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Identification of a novel B-cell epitope in the spike protein of porcine epidemic diarrhea virus

Abstract

Background

Porcine epidemic diarrhea virus (PEDV) infection causes an acute enteric tract infectious disease characterized by vomiting, anorexia, dehydration, weight loss and high mortality in neonatal piglets. During PEDV infection, the spike protein (S) is a major virion structural protein interacting with receptors and inducing neutralizing antibodies. However, the neutralizing B-cell epitopes within PEDV S protein have not been well studied.

Methods

To accurately identify the important immunodominant region of S1, the purified truncated S1 proteins (SA, SB, SC, SD and SE) were used to immunize BALB/c mice to prepare polyclonal antibodies. The antisera titers were determined by indirect ELISA, western blot and IFA after four immunizations to find the important immunodominant region of S1, and then purified the immunodominant region of S1 protein and immunized mice to generate the special antibodies, and then used recombinant peptides to determine the B-cell epitopes of monoclonal antibodies.

Results

Five antisera of recombinant proteins of the spike protein region of PEDV were generated and we found that only the polyclonal antibody against part of the S1 region (signed as SE protein, residues 666–789) could recognize the native PEDV. Purified SE protein was used to immunize BALB/c mice and generate mAb 2E10. Pepscan of the SE protein demonstrated that SE16 (722SSTFNSTREL731) is the minimal linear epitope required for reactivity with the mAb 2E10. Further investigation indicated that the epitope SE16 was localized on the surface of PEDV S protein in the 3D structure.

Conclusions

A mAb 2E10 that is specifically bound to PEDV was generated and identified a specific linear B-cell epitope (SE16, 722SSTFNSTREL731) of the mAb. The epitope region of PEDV S1 localized in the different regions in comparison with the earlier identified epitopes. These findings enhance the understanding of the PEDV spike protein structure for vaccine design and provide a potential use for developing diagnostic methods to detect PEDV.

Background

Porcine epidemic diarrhea (PED) is an acute enteric tract infectious disease characterized by vomiting, anorexia, dehydration, weight loss and high mortality in neonatal piglets [1, 2]. The disease was reported in European and Asian pig industries over the last 30 years, with the virus firstly appearing in England and Belgium in the early 1970s [3, 4]. Porcine epidemic diarrhea virus (PEDV), although the etiologic agent of PED has become a severe problem in many Asian countries, including China, Korea, Japan and Thailand [5,6,7,8]. Since 2010, the virulent PEDV has become prevalent in swine herds and incurred huge economic losses to the swine industry [9,10,11]. Due to the lack of effective vaccines, PED is still circulating in the worldwide.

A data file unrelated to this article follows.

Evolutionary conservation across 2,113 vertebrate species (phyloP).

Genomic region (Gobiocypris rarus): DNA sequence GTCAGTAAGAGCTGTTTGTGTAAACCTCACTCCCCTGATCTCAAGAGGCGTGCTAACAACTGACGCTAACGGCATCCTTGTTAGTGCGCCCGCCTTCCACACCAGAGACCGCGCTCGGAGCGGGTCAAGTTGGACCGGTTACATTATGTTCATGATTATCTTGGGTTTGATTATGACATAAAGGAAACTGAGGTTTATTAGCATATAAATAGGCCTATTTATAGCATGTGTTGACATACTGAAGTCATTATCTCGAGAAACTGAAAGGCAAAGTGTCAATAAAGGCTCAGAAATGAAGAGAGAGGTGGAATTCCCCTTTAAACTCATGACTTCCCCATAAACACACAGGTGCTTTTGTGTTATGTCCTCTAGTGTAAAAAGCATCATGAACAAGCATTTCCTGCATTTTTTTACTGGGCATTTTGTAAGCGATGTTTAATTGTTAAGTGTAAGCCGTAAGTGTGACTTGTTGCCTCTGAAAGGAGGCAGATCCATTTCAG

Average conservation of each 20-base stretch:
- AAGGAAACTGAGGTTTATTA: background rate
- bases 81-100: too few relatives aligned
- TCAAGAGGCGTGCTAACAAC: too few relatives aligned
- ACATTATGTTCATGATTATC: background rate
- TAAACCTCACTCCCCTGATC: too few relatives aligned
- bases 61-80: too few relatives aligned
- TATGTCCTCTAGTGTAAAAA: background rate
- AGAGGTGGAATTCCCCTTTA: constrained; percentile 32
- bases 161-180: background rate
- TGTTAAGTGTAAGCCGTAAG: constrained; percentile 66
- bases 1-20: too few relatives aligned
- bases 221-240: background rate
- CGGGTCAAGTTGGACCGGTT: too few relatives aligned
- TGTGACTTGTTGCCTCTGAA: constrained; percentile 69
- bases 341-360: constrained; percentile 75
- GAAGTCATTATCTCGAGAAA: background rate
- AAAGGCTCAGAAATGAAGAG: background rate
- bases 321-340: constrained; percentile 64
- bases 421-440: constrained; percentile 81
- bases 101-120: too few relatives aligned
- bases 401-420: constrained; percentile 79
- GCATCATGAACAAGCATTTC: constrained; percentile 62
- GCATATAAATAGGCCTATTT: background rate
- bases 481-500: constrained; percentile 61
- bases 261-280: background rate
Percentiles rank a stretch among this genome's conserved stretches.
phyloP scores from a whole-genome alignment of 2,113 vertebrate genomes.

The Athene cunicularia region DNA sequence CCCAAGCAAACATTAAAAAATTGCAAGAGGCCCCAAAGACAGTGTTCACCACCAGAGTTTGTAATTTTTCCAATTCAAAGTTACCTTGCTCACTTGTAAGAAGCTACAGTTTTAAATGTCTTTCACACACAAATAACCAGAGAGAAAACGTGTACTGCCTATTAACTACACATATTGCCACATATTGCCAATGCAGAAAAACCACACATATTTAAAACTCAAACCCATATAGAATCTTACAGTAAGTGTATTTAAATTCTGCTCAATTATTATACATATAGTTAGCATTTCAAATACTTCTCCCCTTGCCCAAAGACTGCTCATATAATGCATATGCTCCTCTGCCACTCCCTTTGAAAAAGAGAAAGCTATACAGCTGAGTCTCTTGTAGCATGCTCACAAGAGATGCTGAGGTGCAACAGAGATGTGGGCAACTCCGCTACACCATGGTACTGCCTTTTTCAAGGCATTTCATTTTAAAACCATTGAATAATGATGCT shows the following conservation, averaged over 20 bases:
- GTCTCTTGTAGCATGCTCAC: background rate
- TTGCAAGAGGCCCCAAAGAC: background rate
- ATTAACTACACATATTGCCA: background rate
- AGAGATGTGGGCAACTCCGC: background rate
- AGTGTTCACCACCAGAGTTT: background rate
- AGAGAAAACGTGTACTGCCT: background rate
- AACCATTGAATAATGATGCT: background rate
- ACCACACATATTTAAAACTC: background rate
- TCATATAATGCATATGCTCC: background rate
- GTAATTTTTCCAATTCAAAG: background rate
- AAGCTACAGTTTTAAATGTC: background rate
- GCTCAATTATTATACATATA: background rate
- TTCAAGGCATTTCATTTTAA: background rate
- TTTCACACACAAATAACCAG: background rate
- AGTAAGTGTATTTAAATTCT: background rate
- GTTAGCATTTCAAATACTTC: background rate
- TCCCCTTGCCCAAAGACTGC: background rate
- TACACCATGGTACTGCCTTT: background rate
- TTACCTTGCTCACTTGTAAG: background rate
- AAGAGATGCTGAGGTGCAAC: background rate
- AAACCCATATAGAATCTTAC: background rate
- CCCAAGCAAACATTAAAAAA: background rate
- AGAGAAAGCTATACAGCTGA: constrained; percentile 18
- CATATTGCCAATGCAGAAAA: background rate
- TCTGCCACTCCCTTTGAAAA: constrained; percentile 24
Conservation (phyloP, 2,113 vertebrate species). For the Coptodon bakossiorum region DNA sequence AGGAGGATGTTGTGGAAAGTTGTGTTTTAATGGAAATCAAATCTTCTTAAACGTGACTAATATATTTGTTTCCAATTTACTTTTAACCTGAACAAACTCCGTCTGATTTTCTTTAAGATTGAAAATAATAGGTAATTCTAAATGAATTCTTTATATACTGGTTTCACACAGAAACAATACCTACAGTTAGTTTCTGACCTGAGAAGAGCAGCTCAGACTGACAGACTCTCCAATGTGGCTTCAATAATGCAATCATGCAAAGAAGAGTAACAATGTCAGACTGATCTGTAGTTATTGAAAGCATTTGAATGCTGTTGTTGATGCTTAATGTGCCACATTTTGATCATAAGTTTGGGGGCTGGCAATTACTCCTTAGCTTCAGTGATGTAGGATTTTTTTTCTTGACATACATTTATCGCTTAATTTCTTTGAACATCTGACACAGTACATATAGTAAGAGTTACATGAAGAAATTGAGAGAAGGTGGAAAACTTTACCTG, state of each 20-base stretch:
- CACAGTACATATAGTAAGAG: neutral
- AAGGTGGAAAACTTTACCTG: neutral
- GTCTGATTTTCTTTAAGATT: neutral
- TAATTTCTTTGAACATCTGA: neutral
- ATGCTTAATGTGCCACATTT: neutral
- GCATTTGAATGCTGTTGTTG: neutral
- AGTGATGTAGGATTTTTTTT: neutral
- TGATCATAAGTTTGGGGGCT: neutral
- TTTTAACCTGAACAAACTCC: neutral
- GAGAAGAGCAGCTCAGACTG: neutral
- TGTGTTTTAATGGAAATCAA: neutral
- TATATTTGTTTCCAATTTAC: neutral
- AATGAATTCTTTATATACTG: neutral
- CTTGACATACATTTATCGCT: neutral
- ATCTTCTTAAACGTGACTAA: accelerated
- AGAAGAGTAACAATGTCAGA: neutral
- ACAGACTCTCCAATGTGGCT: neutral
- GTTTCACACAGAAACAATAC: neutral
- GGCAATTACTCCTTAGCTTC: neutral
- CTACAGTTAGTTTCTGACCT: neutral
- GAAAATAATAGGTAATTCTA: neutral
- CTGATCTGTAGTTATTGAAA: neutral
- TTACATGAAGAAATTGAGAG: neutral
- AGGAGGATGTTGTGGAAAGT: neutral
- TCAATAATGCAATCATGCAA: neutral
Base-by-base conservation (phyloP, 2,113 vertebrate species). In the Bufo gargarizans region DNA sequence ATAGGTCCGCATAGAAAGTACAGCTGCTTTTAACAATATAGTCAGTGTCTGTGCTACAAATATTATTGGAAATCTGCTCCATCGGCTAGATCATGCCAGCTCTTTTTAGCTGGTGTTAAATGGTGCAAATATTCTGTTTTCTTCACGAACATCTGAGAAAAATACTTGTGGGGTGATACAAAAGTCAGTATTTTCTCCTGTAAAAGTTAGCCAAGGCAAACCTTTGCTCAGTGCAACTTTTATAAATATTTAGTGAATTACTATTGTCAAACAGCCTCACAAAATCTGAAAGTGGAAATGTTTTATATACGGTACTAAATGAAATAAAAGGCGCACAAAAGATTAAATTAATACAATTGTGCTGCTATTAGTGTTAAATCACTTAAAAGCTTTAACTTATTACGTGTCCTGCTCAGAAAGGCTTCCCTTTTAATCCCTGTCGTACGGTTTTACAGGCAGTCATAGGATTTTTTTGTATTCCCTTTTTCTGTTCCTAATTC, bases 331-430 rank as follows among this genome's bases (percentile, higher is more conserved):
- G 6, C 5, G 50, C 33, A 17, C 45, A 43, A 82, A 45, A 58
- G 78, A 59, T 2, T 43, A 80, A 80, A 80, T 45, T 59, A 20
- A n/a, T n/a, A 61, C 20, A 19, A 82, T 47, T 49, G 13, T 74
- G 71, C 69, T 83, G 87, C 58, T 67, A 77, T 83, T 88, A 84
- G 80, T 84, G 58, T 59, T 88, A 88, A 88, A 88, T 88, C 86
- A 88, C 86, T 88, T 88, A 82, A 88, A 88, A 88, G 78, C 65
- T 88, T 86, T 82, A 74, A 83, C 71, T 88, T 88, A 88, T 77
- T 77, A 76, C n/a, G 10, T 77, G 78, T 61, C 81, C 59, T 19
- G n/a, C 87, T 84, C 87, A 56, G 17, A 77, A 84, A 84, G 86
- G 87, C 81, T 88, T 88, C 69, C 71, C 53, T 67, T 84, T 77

PEDV belonging to the genus Alphacoronavirus, family Coronaviridae, has an approximately 28 kb genome of single-stranded, positive-sense RNA [1]. The PEDV genome encodes two large polyproteins, an accessory protein and four structural proteins. The structural proteins contain glycosylated spike (S), envelope (E), glycosylated membrane (M) and RNA-binding nucleocapsid (N) proteins [12]. The spike gene can be divided into S1 and S2 domains, as in other coronaviruses and it has multiple functions that can interact with cellular receptors and regulating viral entry and containing neutralizing epitopes to induce neutralizing antibodies [13, 14].

In the present study, we expressed and purified the recombinant truncated PEDV S1 constructs (SA-SE) to immunize BALB/c mice and found that SE, one of the S1 construct (residues 666–789), was the immunodominant region of S1 protein. Furthermore, we utilized the SE protein to immunize BALB/c mice and obtained one SE specific mAb, 2E10. A novel linear B-cell epitope, (722SSTFNSTREL731), was subsequently identified using the SE specific mAb 2E10. These results provide valuable information for virus diagnosis and vaccine design.

Methods

Cell lines, viruses and plasmids

African green monkey kidney cells (Vero E6) and SP2/0 myeloma cells were cultured in a humidified 5% CO2 atmosphere at 37 °C. All the culture media were Dulbecco’s modified Eagle’s medium (DMEM, Hyclone) supplemented with 10% fetal bovine serum (FBS) and antibiotics (0.1 mg/ml of streptomycin and 100 IU/ml of penicillin). PEDV strain JS-2013 was obtained from the Shanghai Veterinary Research Institute (CAAS, China). Plasmid DNA (pCold-TF) containing the S1 gene (1–2367 bp) of PEDV strain JS-2013 was constructed by our own laboratory.

Expression of the truncated PEDV S1 proteins

The five overlapping fragments, comprising partial length of PEDV S1 gene, were constructed and designated as SA, SB, SC, SD and SE. A BamH I site and sixteen extra bases that were homologous to the terminal sequence of the vector were added to the 5′ end. The sequences of the primers used for amplification of the gene in this study are shown in Table 1. All the recombinant plasmids were constructed by ClonExpress II One Step Cloning Kit (Vazyme Biotech, C112–02), according to the manufacturer’s instructions. The truncated segments SA-SE were cloned into pCold-TF vector and the confirmed recombinant plasmids were transformed into E. coli BL21 and induced by isopropyl-β-D-thiogalactoside (IPTG) at 16 °C for 24 h. The truncated PEDV S1 proteins were analyzed by sodium dodecylsulfate-polyacrylamide gel electrophoresis (SDS-PAGE) and western blot. All the recombinant proteins were purified by using Nickel Magnetic Beads (Biotool, Shanghai, China) to prepare polyclonal antibodies.

Table 1 Sequence of the primers used in this study

Identification of immunoactivity of truncated proteins